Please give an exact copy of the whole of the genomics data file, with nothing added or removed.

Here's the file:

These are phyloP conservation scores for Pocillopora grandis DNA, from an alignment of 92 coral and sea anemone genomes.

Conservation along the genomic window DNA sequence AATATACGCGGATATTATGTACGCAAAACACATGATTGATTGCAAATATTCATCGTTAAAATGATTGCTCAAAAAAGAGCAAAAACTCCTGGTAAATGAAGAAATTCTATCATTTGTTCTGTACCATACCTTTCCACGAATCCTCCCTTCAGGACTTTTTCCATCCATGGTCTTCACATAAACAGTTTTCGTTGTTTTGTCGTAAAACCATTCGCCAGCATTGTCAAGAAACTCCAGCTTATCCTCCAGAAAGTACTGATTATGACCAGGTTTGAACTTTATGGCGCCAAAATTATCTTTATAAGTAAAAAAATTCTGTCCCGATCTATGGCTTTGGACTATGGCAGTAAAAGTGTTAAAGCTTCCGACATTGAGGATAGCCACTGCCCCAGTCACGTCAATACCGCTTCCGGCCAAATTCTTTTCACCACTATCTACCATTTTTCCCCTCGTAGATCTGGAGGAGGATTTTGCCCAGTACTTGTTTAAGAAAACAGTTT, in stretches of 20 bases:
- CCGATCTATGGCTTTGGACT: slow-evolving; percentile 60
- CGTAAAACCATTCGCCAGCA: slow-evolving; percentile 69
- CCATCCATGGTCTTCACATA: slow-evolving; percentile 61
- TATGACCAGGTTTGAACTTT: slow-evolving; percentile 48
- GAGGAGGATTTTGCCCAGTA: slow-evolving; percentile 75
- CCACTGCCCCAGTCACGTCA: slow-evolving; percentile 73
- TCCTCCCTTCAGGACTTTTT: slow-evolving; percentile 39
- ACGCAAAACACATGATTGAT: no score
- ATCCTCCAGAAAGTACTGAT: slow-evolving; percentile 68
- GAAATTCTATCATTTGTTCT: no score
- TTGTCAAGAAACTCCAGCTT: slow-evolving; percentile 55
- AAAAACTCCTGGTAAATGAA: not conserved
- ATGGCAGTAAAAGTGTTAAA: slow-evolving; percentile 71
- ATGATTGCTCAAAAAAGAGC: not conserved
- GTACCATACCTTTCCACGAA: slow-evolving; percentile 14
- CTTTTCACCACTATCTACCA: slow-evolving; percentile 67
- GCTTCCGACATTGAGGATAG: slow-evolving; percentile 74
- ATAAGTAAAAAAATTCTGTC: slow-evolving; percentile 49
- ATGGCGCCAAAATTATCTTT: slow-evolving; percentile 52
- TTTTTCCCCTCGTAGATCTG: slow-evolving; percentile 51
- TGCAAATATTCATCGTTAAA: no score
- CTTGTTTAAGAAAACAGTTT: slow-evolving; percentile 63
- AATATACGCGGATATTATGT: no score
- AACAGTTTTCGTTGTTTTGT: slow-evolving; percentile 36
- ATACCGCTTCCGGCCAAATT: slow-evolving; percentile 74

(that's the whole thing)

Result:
These are phyloP conservation scores for Pocillopora grandis DNA, from an alignment of 92 coral and sea anemone genomes.

Conservation along the genomic window DNA sequence AATATACGCGGATATTATGTACGCAAAACACATGATTGATTGCAAATATTCATCGTTAAAATGATTGCTCAAAAAAGAGCAAAAACTCCTGGTAAATGAAGAAATTCTATCATTTGTTCTGTACCATACCTTTCCACGAATCCTCCCTTCAGGACTTTTTCCATCCATGGTCTTCACATAAACAGTTTTCGTTGTTTTGTCGTAAAACCATTCGCCAGCATTGTCAAGAAACTCCAGCTTATCCTCCAGAAAGTACTGATTATGACCAGGTTTGAACTTTATGGCGCCAAAATTATCTTTATAAGTAAAAAAATTCTGTCCCGATCTATGGCTTTGGACTATGGCAGTAAAAGTGTTAAAGCTTCCGACATTGAGGATAGCCACTGCCCCAGTCACGTCAATACCGCTTCCGGCCAAATTCTTTTCACCACTATCTACCATTTTTCCCCTCGTAGATCTGGAGGAGGATTTTGCCCAGTACTTGTTTAAGAAAACAGTTT, in stretches of 20 bases:
- CCGATCTATGGCTTTGGACT: slow-evolving; percentile 60
- CGTAAAACCATTCGCCAGCA: slow-evolving; percentile 69
- CCATCCATGGTCTTCACATA: slow-evolving; percentile 61
- TATGACCAGGTTTGAACTTT: slow-evolving; percentile 48
- GAGGAGGATTTTGCCCAGTA: slow-evolving; percentile 75
- CCACTGCCCCAGTCACGTCA: slow-evolving; percentile 73
- TCCTCCCTTCAGGACTTTTT: slow-evolving; percentile 39
- ACGCAAAACACATGATTGAT: no score
- ATCCTCCAGAAAGTACTGAT: slow-evolving; percentile 68
- GAAATTCTATCATTTGTTCT: no score
- TTGTCAAGAAACTCCAGCTT: slow-evolving; percentile 55
- AAAAACTCCTGGTAAATGAA: not conserved
- ATGGCAGTAAAAGTGTTAAA: slow-evolving; percentile 71
- ATGATTGCTCAAAAAAGAGC: not conserved
- GTACCATACCTTTCCACGAA: slow-evolving; percentile 14
- CTTTTCACCACTATCTACCA: slow-evolving; percentile 67
- GCTTCCGACATTGAGGATAG: slow-evolving; percentile 74
- ATAAGTAAAAAAATTCTGTC: slow-evolving; percentile 49
- ATGGCGCCAAAATTATCTTT: slow-evolving; percentile 52
- TTTTTCCCCTCGTAGATCTG: slow-evolving; percentile 51
- TGCAAATATTCATCGTTAAA: no score
- CTTGTTTAAGAAAACAGTTT: slow-evolving; percentile 63
- AATATACGCGGATATTATGT: no score
- AACAGTTTTCGTTGTTTTGT: slow-evolving; percentile 36
- ATACCGCTTCCGGCCAAATT: slow-evolving; percentile 74